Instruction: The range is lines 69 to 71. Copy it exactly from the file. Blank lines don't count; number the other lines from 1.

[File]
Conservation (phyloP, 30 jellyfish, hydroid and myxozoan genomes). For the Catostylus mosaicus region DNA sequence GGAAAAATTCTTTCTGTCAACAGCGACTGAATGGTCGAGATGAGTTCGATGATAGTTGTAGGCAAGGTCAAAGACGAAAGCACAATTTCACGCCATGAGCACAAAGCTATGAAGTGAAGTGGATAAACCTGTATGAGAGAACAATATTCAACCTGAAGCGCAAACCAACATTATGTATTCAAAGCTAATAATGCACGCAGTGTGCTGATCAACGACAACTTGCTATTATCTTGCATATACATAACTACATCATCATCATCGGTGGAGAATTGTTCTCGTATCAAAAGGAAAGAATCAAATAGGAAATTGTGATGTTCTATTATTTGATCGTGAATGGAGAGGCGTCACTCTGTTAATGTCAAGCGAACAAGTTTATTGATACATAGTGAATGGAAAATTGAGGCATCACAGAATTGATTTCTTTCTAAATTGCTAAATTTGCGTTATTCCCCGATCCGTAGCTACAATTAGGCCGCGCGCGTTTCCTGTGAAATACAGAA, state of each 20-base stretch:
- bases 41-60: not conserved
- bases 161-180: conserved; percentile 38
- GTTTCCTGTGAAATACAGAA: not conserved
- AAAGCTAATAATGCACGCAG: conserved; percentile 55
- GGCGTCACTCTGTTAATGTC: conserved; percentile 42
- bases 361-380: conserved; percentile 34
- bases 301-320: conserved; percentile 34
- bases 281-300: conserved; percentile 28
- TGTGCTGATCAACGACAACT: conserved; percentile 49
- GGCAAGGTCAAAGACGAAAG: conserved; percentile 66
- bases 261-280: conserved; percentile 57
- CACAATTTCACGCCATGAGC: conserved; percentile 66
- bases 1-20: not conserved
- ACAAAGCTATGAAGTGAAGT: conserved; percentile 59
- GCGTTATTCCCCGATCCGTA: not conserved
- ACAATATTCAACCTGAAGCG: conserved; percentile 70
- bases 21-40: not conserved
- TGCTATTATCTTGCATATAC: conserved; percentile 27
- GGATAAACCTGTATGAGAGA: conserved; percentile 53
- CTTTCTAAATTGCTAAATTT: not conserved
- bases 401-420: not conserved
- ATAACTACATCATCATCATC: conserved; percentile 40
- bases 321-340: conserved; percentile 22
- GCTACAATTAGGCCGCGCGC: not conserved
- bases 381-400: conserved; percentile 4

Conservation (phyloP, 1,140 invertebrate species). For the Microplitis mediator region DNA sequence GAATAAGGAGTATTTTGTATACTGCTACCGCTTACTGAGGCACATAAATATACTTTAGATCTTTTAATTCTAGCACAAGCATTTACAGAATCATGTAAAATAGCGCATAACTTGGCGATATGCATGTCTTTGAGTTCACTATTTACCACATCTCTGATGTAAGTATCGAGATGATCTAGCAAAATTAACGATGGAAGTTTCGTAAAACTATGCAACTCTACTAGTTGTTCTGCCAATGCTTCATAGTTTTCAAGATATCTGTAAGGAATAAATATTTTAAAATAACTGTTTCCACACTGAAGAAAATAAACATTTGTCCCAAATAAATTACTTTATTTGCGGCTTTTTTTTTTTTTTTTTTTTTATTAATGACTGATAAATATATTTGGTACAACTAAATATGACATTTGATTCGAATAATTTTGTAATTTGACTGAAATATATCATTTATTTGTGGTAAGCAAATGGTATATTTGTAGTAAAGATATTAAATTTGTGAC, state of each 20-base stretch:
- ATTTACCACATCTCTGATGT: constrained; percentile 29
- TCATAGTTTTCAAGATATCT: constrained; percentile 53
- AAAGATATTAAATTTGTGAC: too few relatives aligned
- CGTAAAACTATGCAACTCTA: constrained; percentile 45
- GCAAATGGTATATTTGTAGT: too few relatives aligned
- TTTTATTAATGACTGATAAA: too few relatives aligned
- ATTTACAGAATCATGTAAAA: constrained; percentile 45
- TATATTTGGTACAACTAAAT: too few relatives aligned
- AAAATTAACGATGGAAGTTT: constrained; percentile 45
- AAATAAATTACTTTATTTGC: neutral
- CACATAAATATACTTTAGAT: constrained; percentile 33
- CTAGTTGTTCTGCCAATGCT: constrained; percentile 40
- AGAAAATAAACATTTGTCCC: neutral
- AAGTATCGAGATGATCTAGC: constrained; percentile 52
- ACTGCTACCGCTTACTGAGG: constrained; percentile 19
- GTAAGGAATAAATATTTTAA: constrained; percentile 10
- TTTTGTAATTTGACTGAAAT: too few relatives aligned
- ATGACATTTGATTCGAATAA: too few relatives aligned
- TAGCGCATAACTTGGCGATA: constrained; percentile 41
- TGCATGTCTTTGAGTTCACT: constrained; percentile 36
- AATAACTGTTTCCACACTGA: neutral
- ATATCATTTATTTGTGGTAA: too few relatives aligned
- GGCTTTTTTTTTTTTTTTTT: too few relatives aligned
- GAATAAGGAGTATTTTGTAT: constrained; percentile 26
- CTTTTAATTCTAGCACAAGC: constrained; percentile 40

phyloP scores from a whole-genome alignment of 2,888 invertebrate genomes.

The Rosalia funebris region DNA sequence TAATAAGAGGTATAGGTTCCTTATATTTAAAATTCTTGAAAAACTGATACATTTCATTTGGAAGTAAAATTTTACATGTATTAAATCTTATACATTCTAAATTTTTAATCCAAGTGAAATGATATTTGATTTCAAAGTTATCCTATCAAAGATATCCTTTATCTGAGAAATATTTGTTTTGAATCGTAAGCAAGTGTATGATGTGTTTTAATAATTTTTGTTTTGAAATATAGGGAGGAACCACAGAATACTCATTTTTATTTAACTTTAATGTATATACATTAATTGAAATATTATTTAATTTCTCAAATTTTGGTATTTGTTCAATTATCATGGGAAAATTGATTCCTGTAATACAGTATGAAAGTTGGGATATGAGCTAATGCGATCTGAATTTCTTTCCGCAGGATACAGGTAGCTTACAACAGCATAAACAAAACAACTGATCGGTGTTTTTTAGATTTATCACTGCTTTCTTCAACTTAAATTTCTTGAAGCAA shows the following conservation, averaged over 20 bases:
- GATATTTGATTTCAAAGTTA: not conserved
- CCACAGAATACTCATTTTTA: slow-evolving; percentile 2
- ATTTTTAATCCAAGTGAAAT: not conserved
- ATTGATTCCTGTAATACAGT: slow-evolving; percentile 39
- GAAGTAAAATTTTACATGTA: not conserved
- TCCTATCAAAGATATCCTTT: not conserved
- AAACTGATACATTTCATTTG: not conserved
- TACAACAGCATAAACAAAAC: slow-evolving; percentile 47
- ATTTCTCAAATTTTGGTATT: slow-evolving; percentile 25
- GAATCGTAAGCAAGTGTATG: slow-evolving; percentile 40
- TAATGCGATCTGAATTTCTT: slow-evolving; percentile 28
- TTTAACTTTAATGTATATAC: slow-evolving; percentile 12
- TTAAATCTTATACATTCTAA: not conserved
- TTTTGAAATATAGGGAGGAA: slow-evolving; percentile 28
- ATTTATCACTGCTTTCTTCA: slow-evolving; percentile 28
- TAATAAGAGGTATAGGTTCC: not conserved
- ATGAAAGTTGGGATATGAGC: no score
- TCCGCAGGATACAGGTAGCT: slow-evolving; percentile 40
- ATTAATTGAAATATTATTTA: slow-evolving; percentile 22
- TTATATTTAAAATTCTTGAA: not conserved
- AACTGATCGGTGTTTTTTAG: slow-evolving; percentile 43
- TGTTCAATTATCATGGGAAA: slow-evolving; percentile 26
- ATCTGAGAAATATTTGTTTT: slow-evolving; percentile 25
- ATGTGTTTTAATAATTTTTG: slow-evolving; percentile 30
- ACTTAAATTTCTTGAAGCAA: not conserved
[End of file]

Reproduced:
- ATTTATCACTGCTTTCTTCA: slow-evolving; percentile 28
- TAATAAGAGGTATAGGTTCC: not conserved
- ATGAAAGTTGGGATATGAGC: no score